Other areas of concern were with the three-tier student transportation system that would create bell times for elementary schools at 7:40 a.m. to 2:10 p.m., middle schools from 9 a.m. to 4:15 p.m. and high schools 8:15 a.m. to 3:15 p.m. A couple of individuals were concerned about the late start time for middle school students, but Carpenter said it is only about a 20-minute difference from the time a student currently gets picked up or gets to school.
The changes in transportation could save nearly $1.5 million.
Other possible changes to the NCSS budget include:
* Contract with Ombudsman to provide a new model for alternative education in NCSS ($1,941,962 savings)
* Elimination of 70 six-hour-per-day regular education instructional
paraprofessional positions at the elementary schools ($1,127,000 savings)
* Reorganization and reduction of maintenance and custodial staffs ($954,000 savings)
* Shortening of the school year by one day for students and reduction of employee work days by one additional day ($950,000 savings)
* Changing school schedules to one of three choices -- Four day school week/156 school days ($820,000 savings); 158 school days with the day being lengthened by approximately 42 minutes for elementary and 52 minutes for secondary ($750,000 savings); 169 school days with the day being lengthened by approximately 20 minutes for elementary and 28 minutes for secondary ($375,000 savings)
* Elimination of 28 eight-hour-per-day regular education instructional paraprofessional positions at the elementary schools ($582,400 savings)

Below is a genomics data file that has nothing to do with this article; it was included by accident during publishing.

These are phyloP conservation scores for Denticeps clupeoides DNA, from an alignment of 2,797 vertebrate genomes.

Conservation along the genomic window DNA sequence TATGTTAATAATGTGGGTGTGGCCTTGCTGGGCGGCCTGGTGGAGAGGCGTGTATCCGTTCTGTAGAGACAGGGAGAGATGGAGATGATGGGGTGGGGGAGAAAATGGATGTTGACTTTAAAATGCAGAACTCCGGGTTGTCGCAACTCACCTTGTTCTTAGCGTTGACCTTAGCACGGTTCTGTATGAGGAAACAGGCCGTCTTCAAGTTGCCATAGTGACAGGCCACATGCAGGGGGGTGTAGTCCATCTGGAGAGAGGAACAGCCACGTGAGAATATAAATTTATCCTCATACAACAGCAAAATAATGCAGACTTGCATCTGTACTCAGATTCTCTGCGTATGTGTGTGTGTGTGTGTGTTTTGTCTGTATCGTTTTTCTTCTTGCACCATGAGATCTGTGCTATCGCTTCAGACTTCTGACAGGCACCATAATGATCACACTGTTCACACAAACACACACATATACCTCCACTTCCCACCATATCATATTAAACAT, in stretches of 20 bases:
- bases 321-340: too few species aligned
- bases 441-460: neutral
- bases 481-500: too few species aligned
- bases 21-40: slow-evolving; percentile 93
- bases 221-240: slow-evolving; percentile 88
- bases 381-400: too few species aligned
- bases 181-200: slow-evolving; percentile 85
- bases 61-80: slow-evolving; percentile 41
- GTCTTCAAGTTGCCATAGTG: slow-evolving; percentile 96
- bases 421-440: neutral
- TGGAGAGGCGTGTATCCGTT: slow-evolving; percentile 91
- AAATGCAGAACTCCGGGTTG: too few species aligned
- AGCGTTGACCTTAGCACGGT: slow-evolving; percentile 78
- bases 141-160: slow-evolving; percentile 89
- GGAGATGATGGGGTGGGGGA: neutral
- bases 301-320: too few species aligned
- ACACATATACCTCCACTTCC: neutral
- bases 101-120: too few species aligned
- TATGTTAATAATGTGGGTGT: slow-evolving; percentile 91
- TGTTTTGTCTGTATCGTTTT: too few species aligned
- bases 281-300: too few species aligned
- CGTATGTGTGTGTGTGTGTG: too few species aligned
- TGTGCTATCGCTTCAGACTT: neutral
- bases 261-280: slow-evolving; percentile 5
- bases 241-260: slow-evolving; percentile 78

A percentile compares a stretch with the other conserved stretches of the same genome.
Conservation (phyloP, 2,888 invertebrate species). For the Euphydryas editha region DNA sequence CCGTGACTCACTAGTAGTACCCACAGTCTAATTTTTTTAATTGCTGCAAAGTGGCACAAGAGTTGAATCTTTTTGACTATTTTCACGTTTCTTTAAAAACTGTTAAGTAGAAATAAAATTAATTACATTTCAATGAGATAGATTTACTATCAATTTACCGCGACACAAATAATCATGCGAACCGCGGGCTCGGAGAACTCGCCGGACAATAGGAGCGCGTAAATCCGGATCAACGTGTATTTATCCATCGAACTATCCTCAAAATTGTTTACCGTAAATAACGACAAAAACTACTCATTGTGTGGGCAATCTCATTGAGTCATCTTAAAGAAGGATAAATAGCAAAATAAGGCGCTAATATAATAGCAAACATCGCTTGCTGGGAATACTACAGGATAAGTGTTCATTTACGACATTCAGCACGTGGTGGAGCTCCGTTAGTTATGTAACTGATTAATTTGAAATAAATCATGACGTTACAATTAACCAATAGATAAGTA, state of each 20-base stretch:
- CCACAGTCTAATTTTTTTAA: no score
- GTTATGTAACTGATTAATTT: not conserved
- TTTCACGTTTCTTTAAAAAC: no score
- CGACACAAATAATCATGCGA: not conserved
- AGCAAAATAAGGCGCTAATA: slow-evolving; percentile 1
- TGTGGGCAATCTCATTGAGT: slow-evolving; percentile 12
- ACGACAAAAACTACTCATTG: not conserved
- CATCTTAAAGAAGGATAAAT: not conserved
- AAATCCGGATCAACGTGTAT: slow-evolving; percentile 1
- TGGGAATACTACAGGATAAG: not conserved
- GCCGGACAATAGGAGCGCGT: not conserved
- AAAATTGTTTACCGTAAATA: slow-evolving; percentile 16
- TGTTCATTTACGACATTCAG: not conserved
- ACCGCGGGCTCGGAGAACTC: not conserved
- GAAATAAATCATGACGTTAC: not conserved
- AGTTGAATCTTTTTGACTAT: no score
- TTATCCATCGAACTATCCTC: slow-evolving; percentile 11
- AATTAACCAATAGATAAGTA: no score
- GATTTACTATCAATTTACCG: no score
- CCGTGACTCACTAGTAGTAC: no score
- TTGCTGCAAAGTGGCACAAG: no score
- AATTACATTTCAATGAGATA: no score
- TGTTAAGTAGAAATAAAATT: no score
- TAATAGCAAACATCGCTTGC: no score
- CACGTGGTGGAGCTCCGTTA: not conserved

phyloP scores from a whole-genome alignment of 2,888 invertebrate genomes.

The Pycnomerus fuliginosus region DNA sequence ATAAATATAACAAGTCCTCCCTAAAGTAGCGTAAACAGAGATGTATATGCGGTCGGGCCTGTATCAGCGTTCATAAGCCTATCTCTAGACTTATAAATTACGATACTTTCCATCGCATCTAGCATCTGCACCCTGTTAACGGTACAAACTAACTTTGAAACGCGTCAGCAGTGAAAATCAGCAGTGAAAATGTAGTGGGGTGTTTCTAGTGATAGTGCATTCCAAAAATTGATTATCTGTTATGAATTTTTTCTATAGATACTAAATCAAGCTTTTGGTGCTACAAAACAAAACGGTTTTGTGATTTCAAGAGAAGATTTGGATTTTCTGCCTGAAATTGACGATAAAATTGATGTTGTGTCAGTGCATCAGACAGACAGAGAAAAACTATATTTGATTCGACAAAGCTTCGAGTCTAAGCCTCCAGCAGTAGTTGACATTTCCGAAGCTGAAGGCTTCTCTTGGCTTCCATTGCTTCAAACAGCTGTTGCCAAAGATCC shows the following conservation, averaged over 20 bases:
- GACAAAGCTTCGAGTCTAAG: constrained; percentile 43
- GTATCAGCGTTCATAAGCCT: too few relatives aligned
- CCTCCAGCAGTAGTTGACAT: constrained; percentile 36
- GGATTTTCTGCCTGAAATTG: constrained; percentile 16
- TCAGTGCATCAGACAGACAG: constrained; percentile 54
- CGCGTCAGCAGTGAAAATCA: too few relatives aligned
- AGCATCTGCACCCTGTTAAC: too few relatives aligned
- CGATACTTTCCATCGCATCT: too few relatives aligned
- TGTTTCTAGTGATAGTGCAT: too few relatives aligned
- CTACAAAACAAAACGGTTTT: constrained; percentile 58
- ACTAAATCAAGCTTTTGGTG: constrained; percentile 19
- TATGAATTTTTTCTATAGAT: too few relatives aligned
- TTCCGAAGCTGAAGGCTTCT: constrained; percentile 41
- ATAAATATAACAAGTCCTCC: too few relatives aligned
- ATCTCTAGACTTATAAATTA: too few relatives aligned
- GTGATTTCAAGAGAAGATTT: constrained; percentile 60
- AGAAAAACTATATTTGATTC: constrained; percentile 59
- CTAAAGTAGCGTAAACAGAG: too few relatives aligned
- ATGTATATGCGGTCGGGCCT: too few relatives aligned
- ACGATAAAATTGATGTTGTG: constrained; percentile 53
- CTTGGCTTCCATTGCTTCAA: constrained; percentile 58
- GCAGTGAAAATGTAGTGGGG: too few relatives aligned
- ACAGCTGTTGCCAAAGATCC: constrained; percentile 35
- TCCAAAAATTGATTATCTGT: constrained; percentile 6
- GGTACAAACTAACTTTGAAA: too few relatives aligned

* Reduction of the 1 percent board contribution to the 403b retirement plan for Teachers Retirement System employees to .5 percent ($422,000 savings)
* Elimination of two assistant principal positions, one each at Newton and Alcovy High Schools, which currently have four each ($215,000 savings)
* Reduction of the number of school resource officers from 18 to 14, leaving three each at Alcovy and Newton High, two at Eastside and one at Sharp Learning Center if it continues to operate ($171,428 savings)
* Requirement of a 10 percent cut in all central office budgets ($160,000 savings)
"We have done our best to be data-driven with these cuts," Mathews said. "If it were not for the budget crisis, we would not be here."
School stakeholders have until 5 p.m. Feb. 8 to take a survey and give their input regarding possible budget cuts via the NCSS Web site, www.newtoncountyschools.org. So far, about 2,500 responses have been recorded, school officials said.
Mathews also is getting input from school councils and PTO presidents.
Afterward, system officials will weigh the input and develop a list of cuts later this month or in early March.
The Newton County Board of Education will hold a special called planning meeting at 9 a.m. Friday, Feb. 25 at the Newton County BOE Administrative Offices to discuss possible major budget reductions and other matters of interest.
The school board is expected to approve a tentative budget by May and a final budget in June; school systems in Georgia have until May 15 to extend contracts to teachers.